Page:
I work at the intersection of sustainability, data, and design with Vizzuality. Our work informs better decision-making, from NGOs to policymakers and businesses. With LandGriffon, we help companies transition their supply chains sustainably, addressing both nature and climate impacts.

Green Party NI

In May 2023, I ran for the Green Party NI in the local council elections, motivated by a desire for caring, informed politicians who prioritise people’s well-being, nature, and climate action. Despite not getting elected, the campaign brought attention to important issues and offered a forward-thinking alternative to divisive politics.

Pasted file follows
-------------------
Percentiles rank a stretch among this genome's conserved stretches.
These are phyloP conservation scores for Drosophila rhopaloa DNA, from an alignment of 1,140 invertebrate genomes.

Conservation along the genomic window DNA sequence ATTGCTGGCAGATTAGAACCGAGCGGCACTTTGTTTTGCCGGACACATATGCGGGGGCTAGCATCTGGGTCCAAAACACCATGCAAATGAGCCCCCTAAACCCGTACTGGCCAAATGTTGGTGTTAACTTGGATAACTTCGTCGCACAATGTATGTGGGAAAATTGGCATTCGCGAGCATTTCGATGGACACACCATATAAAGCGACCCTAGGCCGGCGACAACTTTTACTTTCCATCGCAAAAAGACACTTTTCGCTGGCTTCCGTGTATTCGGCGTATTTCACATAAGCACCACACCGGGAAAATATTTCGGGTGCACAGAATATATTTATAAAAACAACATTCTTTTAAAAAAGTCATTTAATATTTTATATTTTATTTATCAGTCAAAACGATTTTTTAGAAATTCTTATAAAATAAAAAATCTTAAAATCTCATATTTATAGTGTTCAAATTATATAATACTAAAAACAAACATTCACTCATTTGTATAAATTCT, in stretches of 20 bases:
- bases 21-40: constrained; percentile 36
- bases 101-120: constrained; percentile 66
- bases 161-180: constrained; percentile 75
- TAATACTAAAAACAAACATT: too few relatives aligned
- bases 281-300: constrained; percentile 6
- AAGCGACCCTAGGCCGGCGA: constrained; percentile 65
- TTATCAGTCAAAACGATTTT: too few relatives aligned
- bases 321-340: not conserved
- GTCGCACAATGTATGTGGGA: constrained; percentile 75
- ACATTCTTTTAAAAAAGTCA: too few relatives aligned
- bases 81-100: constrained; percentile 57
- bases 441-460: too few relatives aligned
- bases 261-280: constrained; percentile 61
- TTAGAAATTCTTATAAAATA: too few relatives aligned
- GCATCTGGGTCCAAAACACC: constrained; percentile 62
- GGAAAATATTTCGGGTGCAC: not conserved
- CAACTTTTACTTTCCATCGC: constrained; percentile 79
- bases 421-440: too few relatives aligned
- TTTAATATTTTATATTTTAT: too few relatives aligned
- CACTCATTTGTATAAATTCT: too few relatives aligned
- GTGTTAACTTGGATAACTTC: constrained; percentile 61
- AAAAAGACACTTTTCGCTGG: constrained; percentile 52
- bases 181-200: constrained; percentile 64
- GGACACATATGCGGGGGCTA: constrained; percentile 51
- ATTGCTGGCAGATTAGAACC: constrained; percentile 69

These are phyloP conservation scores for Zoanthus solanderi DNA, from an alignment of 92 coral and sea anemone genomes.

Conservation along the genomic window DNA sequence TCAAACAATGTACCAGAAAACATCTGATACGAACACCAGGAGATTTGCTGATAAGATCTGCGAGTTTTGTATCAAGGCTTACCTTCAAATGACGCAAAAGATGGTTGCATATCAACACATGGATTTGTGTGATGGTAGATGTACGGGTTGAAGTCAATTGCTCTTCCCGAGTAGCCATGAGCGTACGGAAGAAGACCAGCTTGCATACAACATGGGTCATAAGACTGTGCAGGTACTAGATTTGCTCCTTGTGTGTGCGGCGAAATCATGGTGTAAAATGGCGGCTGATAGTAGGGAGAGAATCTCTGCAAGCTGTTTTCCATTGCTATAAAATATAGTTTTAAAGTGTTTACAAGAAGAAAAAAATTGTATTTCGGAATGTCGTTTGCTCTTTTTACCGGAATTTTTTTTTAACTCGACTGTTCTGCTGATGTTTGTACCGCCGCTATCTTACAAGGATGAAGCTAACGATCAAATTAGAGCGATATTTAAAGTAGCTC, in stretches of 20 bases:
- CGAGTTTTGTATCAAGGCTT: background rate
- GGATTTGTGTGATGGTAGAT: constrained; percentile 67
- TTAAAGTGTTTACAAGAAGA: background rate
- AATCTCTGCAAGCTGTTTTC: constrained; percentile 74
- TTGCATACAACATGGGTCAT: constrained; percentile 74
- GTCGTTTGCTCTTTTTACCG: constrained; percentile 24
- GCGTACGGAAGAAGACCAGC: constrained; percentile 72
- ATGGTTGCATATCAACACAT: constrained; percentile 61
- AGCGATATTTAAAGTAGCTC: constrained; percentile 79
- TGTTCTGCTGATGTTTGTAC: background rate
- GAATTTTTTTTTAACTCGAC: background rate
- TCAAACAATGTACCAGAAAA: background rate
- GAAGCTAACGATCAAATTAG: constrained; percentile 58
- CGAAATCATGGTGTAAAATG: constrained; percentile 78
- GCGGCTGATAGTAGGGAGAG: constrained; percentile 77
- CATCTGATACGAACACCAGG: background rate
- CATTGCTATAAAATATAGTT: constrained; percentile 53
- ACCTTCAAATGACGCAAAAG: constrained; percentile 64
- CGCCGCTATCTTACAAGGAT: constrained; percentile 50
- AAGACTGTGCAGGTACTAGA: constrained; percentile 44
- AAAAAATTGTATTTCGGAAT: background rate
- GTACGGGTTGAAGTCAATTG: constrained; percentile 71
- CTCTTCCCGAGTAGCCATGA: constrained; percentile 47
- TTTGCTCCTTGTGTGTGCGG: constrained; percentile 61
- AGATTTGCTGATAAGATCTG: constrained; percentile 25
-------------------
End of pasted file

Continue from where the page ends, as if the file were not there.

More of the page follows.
I’m grateful for the opportunities and look forward to continuing my role in the sustainability movement. The award ceremony is this Thursday, October 4th.

Extended version.

Invigorating joyful climate action and community; Climate Craic.

Over two years ago, I embarked on an exciting mission to find my role in the climate and environmental movement. I’d been involved for years, studying Earth, Energy & Sustainability at Leiden University College (BSc, ​​Magna Cum Laude) and sailing the Atlantic with 35 changemakers on the climate action project Sail to the COP. I was always motivated by the movement, so added my energy anywhere I could, from going to marches, joining actions, sharing petitions, and writing to politicians. I was deeply inspired by what we created with the Sail to the COP campaign and experience, and wanted to bring that sense of community empowerment and joy to home.